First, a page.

From Brooklyn to Berlin New York Artists Escape to Germany
Leonard Cohen famously sang "First we'll take Manhattan, then we'll take Berlin." Now many New York artists are doing just that, turning their backs on excessive rents and the stifling conservativism of the post-9/11 city to carve out a niche for themselves in the thriving Berlin art scene.
When David Krepfle left his small hometown in Iowa and moved to New York in 1989, he had $100 in his pocket and dreams of becoming an artist. He found a loft in the Brooklyn neighborhood known as DUMBO ("Down Under the Manhattan Bridge Overpass"). Back then, it was the kind of area where nobody cared if he used a chainsaw to make his art -- even if he did often get chased by thieves on the way home from the subway.
But over the years, as the neighborhood became the hippest place to live in New York, Krepfle's rent grew and it became a struggle to keep his home. Then he visited Berlin in 2001 -- and was so impressed that he joined the ranks of the New York artists making the exodus to the German capital.
"It felt like New York 20 years ago," he says, recalling his first visit to the city. "It had the same energy, the same kind of freakiness and underbelly, as New York had then."
Krepfle, who has now lived in Berlin for a year, is one of an increasing number of American artists who are leaving New York to set up a permanent base in Germany. More than 10,000 Americans now live in the German capital -- a number which has grown steadily over the past decade.
New York-based artists are inspired to make the move through a combination of rising rents, diminishing opportunities and a growing sense that the city's centrality to the art world has passed its peak. Gone are the days when up-and-coming painters such as Jasper Johns and Robert Rauschenberg could rent a huge loft in Manhattan for just a few hundred dollars a month. Today those same lofts rent for upwards of $5,000 and sell for millions, forcing artists out of Manhattan and into the outer boroughs. But even in Brooklyn, spaces that rented for hundreds just a decade ago now cost up to 10 times as much.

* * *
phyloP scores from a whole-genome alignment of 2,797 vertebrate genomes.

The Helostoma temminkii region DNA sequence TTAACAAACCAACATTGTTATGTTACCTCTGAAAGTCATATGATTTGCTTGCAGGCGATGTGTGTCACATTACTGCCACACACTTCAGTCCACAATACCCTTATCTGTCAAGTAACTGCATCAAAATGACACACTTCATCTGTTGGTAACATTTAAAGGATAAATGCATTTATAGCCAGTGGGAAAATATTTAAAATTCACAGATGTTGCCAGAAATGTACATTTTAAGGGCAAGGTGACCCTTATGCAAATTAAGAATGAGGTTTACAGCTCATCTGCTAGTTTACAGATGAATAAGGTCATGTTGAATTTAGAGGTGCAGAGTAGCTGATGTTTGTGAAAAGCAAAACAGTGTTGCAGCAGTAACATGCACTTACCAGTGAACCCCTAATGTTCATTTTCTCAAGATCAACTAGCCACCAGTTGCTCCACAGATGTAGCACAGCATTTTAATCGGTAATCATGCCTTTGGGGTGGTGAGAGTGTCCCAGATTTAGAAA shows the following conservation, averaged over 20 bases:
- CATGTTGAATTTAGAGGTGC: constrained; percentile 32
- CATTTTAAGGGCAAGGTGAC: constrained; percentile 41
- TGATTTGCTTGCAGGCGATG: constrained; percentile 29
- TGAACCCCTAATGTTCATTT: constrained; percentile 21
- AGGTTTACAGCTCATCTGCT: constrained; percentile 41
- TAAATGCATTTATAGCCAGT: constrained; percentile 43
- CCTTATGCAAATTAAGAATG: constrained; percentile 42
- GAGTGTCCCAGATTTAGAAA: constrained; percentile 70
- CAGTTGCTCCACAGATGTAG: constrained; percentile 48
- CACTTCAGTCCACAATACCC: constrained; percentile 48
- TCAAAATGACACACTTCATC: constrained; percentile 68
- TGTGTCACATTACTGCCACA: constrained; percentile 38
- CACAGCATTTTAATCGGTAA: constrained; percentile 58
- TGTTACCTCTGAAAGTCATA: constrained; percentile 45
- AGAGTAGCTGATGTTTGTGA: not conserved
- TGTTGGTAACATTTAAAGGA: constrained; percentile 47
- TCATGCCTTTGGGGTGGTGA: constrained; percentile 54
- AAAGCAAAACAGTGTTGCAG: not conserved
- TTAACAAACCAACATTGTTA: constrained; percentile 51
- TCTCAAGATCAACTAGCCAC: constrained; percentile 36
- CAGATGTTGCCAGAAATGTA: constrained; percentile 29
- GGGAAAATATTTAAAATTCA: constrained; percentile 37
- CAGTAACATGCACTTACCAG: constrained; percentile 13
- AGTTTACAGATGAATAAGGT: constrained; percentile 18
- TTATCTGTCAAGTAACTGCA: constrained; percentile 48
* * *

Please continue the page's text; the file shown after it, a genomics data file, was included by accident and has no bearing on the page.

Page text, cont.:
Krepfle now pays 500 ($695) a month in rent for a studio in the up-and-coming eastern Berlin district of Friedrichshain. The boyish 46-year-old shakes his head and marvels at how much his storefront studio on a quiet, tree-lined street differs from his DUMBO loft, where he lived directly under the Manhattan Bridge and had to put up with a constant industrial rumble.
"This is the first opportunity that I've ever had in my life to make solid art where I don't have to worry so much about paying a big electric bill or a lot of rent," he says. "It gives me the opportunity to really focus on the art."
It has now been a year since Krepfle sold all of his belongings to come to Berlin. In that time he has found both a home and inspiration. The walls of his studio are lined with the work that he has created here: colorful, cereal box-sized images of contemporary news events interpreted through his unique lens. World figures like North Korea's Kim Jong Il and Saddam Hussein are juxtaposed with images dealing with globalization, consumerism and the rise of radical fundamentalism of all flavors.